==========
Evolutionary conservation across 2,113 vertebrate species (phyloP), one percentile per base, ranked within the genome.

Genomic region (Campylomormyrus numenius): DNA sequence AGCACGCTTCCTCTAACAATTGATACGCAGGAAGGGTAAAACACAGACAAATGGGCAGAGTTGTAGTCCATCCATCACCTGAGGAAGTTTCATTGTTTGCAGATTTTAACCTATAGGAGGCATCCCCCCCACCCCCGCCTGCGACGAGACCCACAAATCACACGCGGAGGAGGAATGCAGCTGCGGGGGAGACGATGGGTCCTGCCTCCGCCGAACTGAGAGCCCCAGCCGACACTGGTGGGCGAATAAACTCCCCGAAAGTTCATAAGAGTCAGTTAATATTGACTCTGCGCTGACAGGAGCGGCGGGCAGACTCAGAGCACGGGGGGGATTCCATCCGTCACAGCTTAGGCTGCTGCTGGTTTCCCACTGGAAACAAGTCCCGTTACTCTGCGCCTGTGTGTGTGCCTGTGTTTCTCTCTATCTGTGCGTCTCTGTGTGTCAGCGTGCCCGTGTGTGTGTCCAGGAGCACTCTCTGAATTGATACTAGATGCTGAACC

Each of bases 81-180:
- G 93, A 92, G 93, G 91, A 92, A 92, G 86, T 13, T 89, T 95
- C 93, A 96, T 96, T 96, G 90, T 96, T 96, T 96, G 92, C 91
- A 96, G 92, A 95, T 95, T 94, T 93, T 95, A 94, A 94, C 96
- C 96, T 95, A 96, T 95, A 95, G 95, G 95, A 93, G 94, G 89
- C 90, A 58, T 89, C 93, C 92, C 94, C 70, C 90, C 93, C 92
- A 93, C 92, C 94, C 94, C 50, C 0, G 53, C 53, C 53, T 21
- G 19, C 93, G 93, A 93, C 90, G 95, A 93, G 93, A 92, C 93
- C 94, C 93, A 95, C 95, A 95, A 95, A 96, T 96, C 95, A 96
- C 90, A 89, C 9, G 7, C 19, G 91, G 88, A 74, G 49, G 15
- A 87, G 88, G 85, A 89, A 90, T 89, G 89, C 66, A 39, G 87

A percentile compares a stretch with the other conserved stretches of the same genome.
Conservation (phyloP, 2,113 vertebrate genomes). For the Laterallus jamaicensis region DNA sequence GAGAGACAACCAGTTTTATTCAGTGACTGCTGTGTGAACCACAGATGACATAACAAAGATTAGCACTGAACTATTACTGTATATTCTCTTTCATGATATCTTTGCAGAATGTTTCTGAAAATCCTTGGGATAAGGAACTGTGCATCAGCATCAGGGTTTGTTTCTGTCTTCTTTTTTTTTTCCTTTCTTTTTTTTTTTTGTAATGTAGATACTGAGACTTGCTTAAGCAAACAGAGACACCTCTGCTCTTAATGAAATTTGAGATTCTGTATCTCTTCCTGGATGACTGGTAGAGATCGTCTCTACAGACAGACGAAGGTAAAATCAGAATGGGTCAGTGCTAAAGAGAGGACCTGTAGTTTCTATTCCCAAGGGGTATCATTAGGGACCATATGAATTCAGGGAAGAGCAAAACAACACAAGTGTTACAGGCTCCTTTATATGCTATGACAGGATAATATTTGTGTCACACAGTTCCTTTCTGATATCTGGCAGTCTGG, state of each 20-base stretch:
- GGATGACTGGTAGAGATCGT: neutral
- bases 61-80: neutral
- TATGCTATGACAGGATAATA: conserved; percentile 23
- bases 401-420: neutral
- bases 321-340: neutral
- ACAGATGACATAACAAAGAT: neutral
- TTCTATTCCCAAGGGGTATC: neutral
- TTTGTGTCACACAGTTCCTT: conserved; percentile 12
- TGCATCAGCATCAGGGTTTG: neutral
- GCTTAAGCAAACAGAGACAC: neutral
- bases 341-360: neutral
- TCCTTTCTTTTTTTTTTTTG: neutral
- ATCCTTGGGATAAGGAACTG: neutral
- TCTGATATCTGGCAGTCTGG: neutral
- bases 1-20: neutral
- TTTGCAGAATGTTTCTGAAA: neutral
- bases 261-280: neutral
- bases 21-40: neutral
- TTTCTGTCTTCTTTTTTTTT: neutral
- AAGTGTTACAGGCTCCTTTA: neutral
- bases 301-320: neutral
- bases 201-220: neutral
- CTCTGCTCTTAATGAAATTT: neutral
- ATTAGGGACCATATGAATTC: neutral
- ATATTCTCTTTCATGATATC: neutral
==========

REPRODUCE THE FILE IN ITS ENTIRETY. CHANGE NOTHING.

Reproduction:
Evolutionary conservation across 2,113 vertebrate species (phyloP), one percentile per base, ranked within the genome.

Genomic region (Campylomormyrus numenius): DNA sequence AGCACGCTTCCTCTAACAATTGATACGCAGGAAGGGTAAAACACAGACAAATGGGCAGAGTTGTAGTCCATCCATCACCTGAGGAAGTTTCATTGTTTGCAGATTTTAACCTATAGGAGGCATCCCCCCCACCCCCGCCTGCGACGAGACCCACAAATCACACGCGGAGGAGGAATGCAGCTGCGGGGGAGACGATGGGTCCTGCCTCCGCCGAACTGAGAGCCCCAGCCGACACTGGTGGGCGAATAAACTCCCCGAAAGTTCATAAGAGTCAGTTAATATTGACTCTGCGCTGACAGGAGCGGCGGGCAGACTCAGAGCACGGGGGGGATTCCATCCGTCACAGCTTAGGCTGCTGCTGGTTTCCCACTGGAAACAAGTCCCGTTACTCTGCGCCTGTGTGTGTGCCTGTGTTTCTCTCTATCTGTGCGTCTCTGTGTGTCAGCGTGCCCGTGTGTGTGTCCAGGAGCACTCTCTGAATTGATACTAGATGCTGAACC

Each of bases 81-180:
- G 93, A 92, G 93, G 91, A 92, A 92, G 86, T 13, T 89, T 95
- C 93, A 96, T 96, T 96, G 90, T 96, T 96, T 96, G 92, C 91
- A 96, G 92, A 95, T 95, T 94, T 93, T 95, A 94, A 94, C 96
- C 96, T 95, A 96, T 95, A 95, G 95, G 95, A 93, G 94, G 89
- C 90, A 58, T 89, C 93, C 92, C 94, C 70, C 90, C 93, C 92
- A 93, C 92, C 94, C 94, C 50, C 0, G 53, C 53, C 53, T 21
- G 19, C 93, G 93, A 93, C 90, G 95, A 93, G 93, A 92, C 93
- C 94, C 93, A 95, C 95, A 95, A 95, A 96, T 96, C 95, A 96
- C 90, A 89, C 9, G 7, C 19, G 91, G 88, A 74, G 49, G 15
- A 87, G 88, G 85, A 89, A 90, T 89, G 89, C 66, A 39, G 87

A percentile compares a stretch with the other conserved stretches of the same genome.
Conservation (phyloP, 2,113 vertebrate genomes). For the Laterallus jamaicensis region DNA sequence GAGAGACAACCAGTTTTATTCAGTGACTGCTGTGTGAACCACAGATGACATAACAAAGATTAGCACTGAACTATTACTGTATATTCTCTTTCATGATATCTTTGCAGAATGTTTCTGAAAATCCTTGGGATAAGGAACTGTGCATCAGCATCAGGGTTTGTTTCTGTCTTCTTTTTTTTTTCCTTTCTTTTTTTTTTTTGTAATGTAGATACTGAGACTTGCTTAAGCAAACAGAGACACCTCTGCTCTTAATGAAATTTGAGATTCTGTATCTCTTCCTGGATGACTGGTAGAGATCGTCTCTACAGACAGACGAAGGTAAAATCAGAATGGGTCAGTGCTAAAGAGAGGACCTGTAGTTTCTATTCCCAAGGGGTATCATTAGGGACCATATGAATTCAGGGAAGAGCAAAACAACACAAGTGTTACAGGCTCCTTTATATGCTATGACAGGATAATATTTGTGTCACACAGTTCCTTTCTGATATCTGGCAGTCTGG, state of each 20-base stretch:
- GGATGACTGGTAGAGATCGT: neutral
- bases 61-80: neutral
- TATGCTATGACAGGATAATA: conserved; percentile 23
- bases 401-420: neutral
- bases 321-340: neutral
- ACAGATGACATAACAAAGAT: neutral
- TTCTATTCCCAAGGGGTATC: neutral
- TTTGTGTCACACAGTTCCTT: conserved; percentile 12
- TGCATCAGCATCAGGGTTTG: neutral
- GCTTAAGCAAACAGAGACAC: neutral
- bases 341-360: neutral
- TCCTTTCTTTTTTTTTTTTG: neutral
- ATCCTTGGGATAAGGAACTG: neutral
- TCTGATATCTGGCAGTCTGG: neutral
- bases 1-20: neutral
- TTTGCAGAATGTTTCTGAAA: neutral
- bases 261-280: neutral
- bases 21-40: neutral
- TTTCTGTCTTCTTTTTTTTT: neutral
- AAGTGTTACAGGCTCCTTTA: neutral
- bases 301-320: neutral
- bases 201-220: neutral
- CTCTGCTCTTAATGAAATTT: neutral
- ATTAGGGACCATATGAATTC: neutral
- ATATTCTCTTTCATGATATC: neutral